DrMelon, Startups Rush Into Mobile Health

Dr. Sang Hoon Woo is an internist at Stanford Medical School who had grown frustrated listening to patients’ tales of trying to find health information online. When he read about Steve Jobs’s misguided attempts to cure his cancer using homeopathic means found on the Web, Dr. Woo decided he had to help his profession reach consumers in the online (and mobile) age. So—like the folks who created WebMD or Dr. Koop or myriad other online medical resources—Woo built DrMelon to get trusted medical information to consumers in an easily digestible form that’s accessible from any device. He’s one of several entrepreneurs trying to bring medicine into the current, connected age.

DrMelon (Woo was eating melon at the time he conceived the site, plus the domain name was available) was created last year, and Woo is currently raising money to take the site to a real beta within the next few months. While he says he wants DrMelon to be the Apple of health care for consumers, what he’s doing is more akin to creating a destination site of curated information for medical apps and information, which might make it closer to a prospective iTunes or App Store of medical information.

The site currently offers curated search, videos, forums, and a place for patients to ask questions. Eventually it will contain apps recommended by doctors. Because he’s hoping patients will bring DrMelon into their doctors’ offices, the Web site has the same navigation and features as the mobile app. But Woo isn’t alone in thinking he has the cure for inaccessible medical information.

DrMelon has similarities to Happtique, a startup spun out of the Greater New York Hospital Association Ventures. Happtique is currently testing an app store designed for physicians and trying to develop a seal of approval for medical apps. In both cases, doctors are seeking to help consumers sift through the morass of health information on the Web and eventually to help build tools that can make it easier to find trusted answers to such basic questions as drug interactions and the efficacy of certain therapies. This comes in response to spammy search results that invariably pop up when someone queries a medical condition via Google. It’s also an attempt to help consumers find useful information in response to a single question, as opposed to a glut of questionable general information.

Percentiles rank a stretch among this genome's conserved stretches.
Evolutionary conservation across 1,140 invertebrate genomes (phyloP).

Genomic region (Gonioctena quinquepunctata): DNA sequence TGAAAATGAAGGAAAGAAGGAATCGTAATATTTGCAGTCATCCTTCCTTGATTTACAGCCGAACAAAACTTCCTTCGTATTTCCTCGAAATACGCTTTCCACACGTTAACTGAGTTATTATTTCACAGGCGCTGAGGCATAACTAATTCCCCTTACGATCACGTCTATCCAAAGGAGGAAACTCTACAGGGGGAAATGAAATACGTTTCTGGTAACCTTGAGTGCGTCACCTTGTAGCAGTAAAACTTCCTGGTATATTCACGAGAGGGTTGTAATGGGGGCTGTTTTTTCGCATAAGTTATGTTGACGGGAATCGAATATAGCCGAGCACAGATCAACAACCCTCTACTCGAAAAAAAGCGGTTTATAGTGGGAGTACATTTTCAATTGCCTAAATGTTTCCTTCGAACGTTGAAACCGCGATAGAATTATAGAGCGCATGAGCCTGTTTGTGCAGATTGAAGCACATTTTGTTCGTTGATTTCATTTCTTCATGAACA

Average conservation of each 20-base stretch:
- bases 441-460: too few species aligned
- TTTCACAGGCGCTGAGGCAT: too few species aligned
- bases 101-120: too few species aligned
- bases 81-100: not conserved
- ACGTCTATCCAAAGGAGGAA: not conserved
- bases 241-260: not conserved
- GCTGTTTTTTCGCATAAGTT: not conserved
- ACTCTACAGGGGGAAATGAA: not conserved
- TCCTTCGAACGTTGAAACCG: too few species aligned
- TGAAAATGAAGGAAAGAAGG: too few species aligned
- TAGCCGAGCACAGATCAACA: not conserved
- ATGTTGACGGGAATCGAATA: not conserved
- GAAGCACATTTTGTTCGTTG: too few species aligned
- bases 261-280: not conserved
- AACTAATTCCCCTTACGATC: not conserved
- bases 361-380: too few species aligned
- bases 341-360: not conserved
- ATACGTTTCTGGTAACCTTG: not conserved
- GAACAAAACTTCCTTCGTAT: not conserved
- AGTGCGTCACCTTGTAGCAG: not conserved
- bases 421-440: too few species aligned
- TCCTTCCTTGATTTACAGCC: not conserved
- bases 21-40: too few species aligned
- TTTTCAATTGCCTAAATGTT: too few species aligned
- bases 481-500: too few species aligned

Rx for Trusted Medical Information?

For example, I broke my pinky toe this weekend. When I searched DrMelon and Google using the same term (“broken pinky toe”), the top result for both came from the same site. Subsequent results diverged considerably, with Google delivering links to spam and Yahoo Answers, which can deliver less-than-trustworthy advice. That may be helpful, but DrMelon and additional curated sites might become extremely valuable if they can help create a searchable, Quora-like network of expertise around medicine, in which consumers can ask questions and obtain quality responses from the community. Still, there’s a world of difference between asking someone online to name favorite cloud computing startups and asking someone if that weird lump you feel in your armpit might be cancer.

It’s not yet clear if a business model lies in providing trusted information from doctors to consumers outside the physician’s office. Happtique wants developers to pay to have apps reviewed by physicians in order to secure its stamp of approval. Woo will wait and see about revenue; he runs ads on search results he curates after Google generates them. Given this and a rash of other medical startups—plus the creation of the health-focused incubator Rock Health—many people see an opportunity to bring the Web into the connected age. The route to success remains uncertain.

For now, innovation is happening around the edges, as consumers play around with data-gathering devices and share personal health challenges with friends. Employers are involved insofar as they buy health plans that try to entice people into social programs that promote good lifestyle decisions via gamification and further social carrots. As Woo and the hospitals working with rival Happtique are discovering, there’s a large gray area to be defined around apps, the Web, and business models .

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